Fula people

Fulani, Fula
A Pullo (Fulani) man in Garibou village, Togo, West Africa
Total population
c. 38–40 million[1][2]
Regions with significant populations
West Africa and Central Africa
 Burkina Faso1,920,050[10]
 Ivory Coast479,000[13]
 Central African Republic287,187[16][17]
 Sierra Leone258,860[18]
Fulfulde / PulaarArabic (Sudanese, Chadian), French, English, Portuguese
Related ethnic groups
Hausa, Tukulor
LanguagePulaar (West), Fulfulde (East)

The Fula people or Fulani or Fulɓe (Fula: Fulɓe; French: Peul; Hausa: Fulani or Hilani; Portuguese: Fula; Wolof: Pël; Bambara: Fulaw), numbering between 38 and 40 million people in total,[22] are one of the largest ethnic groups in the Sahel and West Africa, widely dispersed across the region.[23] As an ethnic group, they are bound together by the Fula language and their Islamic religious affiliation,[24] their history[23][25][26] and their culture.

A significant proportion of the Fula – a third, or an estimated 12 to 13 million[22] – are pastoralists, making them the ethnic group with the largest nomadic pastoral community in the world.[24][27] The majority of the Fula ethnic group consisted of semi-sedentary people[27] as well as sedentary settled farmers, artisans, merchants and nobility.[28] Inhabiting many countries, they live mainly in West Africa and northern parts of Central Africa but also in, South Sudan, Sudan and regions near the Red Sea coast.[29]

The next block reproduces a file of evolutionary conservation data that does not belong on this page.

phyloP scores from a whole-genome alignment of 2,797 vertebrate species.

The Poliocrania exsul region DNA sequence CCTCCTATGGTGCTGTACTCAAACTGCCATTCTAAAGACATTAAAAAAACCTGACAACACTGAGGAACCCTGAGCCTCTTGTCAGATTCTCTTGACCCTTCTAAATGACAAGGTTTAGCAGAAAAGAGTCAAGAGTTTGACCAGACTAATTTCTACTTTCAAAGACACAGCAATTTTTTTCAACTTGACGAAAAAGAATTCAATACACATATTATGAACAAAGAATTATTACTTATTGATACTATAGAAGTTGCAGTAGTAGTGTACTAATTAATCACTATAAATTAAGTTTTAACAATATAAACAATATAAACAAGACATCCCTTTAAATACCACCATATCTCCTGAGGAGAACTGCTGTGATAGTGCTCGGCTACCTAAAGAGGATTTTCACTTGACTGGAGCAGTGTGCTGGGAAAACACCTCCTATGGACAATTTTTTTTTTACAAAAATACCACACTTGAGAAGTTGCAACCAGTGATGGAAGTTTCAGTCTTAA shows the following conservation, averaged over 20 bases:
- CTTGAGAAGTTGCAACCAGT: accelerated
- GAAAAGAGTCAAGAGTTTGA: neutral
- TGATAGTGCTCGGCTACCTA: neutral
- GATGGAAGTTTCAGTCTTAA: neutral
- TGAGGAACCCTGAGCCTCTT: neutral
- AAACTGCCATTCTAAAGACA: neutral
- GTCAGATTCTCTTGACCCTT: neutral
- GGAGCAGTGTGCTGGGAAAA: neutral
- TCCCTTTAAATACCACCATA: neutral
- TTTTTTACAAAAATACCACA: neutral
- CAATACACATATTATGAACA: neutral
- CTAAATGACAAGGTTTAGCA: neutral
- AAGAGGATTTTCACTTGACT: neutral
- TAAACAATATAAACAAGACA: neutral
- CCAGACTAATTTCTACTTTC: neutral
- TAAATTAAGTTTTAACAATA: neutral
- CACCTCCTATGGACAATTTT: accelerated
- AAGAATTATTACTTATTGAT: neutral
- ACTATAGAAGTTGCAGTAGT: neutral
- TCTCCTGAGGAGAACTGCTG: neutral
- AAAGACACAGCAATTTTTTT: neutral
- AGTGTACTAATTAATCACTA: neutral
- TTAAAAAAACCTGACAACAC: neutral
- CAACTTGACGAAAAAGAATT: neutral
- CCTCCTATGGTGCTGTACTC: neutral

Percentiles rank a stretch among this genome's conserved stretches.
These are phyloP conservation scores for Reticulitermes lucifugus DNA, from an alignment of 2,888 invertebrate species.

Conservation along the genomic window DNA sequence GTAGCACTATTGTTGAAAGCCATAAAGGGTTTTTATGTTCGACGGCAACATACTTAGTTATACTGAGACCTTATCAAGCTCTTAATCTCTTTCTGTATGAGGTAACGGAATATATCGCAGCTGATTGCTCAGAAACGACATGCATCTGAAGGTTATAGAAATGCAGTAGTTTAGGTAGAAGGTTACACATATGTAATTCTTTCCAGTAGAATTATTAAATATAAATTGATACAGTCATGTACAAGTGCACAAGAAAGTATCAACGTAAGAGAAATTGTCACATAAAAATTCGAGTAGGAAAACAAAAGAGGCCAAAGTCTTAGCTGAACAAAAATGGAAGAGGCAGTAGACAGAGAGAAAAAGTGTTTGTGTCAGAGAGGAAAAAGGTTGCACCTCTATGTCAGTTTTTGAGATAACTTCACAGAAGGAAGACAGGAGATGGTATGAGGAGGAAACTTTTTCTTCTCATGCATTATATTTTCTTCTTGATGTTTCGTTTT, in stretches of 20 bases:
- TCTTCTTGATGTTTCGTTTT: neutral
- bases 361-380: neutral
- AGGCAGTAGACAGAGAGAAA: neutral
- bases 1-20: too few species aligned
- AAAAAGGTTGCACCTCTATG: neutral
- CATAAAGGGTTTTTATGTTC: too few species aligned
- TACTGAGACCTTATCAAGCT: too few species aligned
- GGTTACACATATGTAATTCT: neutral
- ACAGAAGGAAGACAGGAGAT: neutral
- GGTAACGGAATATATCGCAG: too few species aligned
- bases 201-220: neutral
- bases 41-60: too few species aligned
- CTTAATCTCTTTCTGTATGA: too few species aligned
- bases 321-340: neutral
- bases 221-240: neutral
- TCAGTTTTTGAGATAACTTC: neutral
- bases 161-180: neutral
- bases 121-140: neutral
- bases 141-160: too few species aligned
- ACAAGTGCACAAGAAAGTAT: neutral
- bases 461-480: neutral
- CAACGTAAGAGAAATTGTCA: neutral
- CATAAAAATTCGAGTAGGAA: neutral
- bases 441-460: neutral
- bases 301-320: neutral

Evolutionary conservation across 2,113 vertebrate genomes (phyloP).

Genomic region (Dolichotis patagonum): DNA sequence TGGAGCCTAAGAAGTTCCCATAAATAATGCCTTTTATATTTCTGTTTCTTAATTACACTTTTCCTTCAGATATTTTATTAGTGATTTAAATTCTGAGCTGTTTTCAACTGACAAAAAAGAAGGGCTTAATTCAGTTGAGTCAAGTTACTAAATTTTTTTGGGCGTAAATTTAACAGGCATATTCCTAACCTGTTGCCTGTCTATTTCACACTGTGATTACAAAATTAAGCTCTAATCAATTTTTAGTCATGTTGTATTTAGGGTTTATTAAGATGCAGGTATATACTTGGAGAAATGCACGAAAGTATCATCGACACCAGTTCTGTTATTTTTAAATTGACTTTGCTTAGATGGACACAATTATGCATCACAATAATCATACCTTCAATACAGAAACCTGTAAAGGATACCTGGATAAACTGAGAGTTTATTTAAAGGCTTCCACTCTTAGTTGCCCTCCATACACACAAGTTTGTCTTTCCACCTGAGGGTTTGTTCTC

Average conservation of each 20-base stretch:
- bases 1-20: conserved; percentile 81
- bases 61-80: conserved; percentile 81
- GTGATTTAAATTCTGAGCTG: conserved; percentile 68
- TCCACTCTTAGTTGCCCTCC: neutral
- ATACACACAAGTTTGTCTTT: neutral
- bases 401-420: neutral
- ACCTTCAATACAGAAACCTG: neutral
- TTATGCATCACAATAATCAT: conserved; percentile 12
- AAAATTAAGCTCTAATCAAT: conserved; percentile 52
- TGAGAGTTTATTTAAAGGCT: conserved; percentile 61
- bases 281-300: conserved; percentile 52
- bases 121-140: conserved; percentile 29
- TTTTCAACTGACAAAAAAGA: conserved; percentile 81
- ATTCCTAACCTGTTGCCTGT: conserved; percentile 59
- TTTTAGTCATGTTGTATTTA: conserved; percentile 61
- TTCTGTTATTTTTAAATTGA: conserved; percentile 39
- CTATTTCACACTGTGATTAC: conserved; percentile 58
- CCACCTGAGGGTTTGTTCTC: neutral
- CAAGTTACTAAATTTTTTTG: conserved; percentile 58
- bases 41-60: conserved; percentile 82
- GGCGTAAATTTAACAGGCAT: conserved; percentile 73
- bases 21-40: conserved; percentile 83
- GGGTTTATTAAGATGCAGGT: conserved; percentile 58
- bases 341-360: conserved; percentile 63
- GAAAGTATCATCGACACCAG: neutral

The Fulas are leaders in many West African countries. These include the president of Nigeria, Muhammadu Buhari; the President of Senegal, Macky Sall; the President of Gambia, Adama Barrow; and the Vice President of Sierra Leone, Mohamed Juldeh Jalloh. They are also leaders in International Institutions such as the Deputy Secretary-General of the United Nations, Amina J. Mohammed; and Secretary General of OPEC, Mohammed Sanusi Barkindo.

Fulani herders in the arid region of Gao, Northern Mali


A Bodaado (singular of Wadaabe) Fula man

There are many names (and spellings of the names) used in other languages to refer to the Fulɓe. Fulani in English is borrowed from the Hausa term.[30] Fula, from Manding languages, is also used in English, and sometimes spelled Fulah or Fullah. Fula and Fulani are commonly used in English, including within Africa. The French borrowed the Wolof term Pël, which is variously spelled: Peul, Peulh, and even Peuhl. More recently the Fulfulde / Pulaar term Fulɓe, which is a plural noun (singular, Pullo) has been Anglicised as Fulbe,[31] which is gaining popularity in use. In Portuguese, the terms Fula or Futafula are used. The terms Fallata Fallatah or Fellata are of Kanuri origins, and are often the ethnonyms by which Fulani people are identified by in parts of Chad and in Sudan.

Other Languages
Afrikaans: Fula (volk)
العربية: شعب الفولاني
asturianu: Fulani
تۆرکجه: فولانی‌لر
беларуская: Фульбэ
български: Фулбе
català: Fulbe
čeština: Fulbové
dansk: Fulaniere
Deutsch: Fulbe
eesti: Fulbed
español: Fulani
Esperanto: Fulboj
euskara: Fula (etnia)
français: Peuls
Fulfulde: Pullo
galego: Pobo fula
한국어: 풀라니족
Hausa: Fulani
հայերեն: Ֆուլբե
हिन्दी: फ़ुला लोग
hrvatski: Fulbe
Bahasa Indonesia: Fula
italiano: Fulani
ქართული: ფულბე
кырык мары: Фульбевлӓ
Latina: Fula
lietuvių: Fulbiai
magyar: Fulbék
मैथिली: फुला लोग
Nederlands: Fulbe
नेपाली: फुला मानिस
日本語: フラニ族
norsk: Fulani
norsk nynorsk: Fulaniar
oʻzbekcha/ўзбекча: Fula
polski: Fulbe
português: Fulas
română: Fula (etnie)
русский: Фульбе
Scots: Fula fowk
Simple English: Fulani people
српски / srpski: Фулани
srpskohrvatski / српскохрватски: Fulbe
suomi: Fulbet
svenska: Fulani
Türkçe: Pöller
українська: Фульбе
Tiếng Việt: Người Fula
Wolof: Pël
中文: 富拉尼人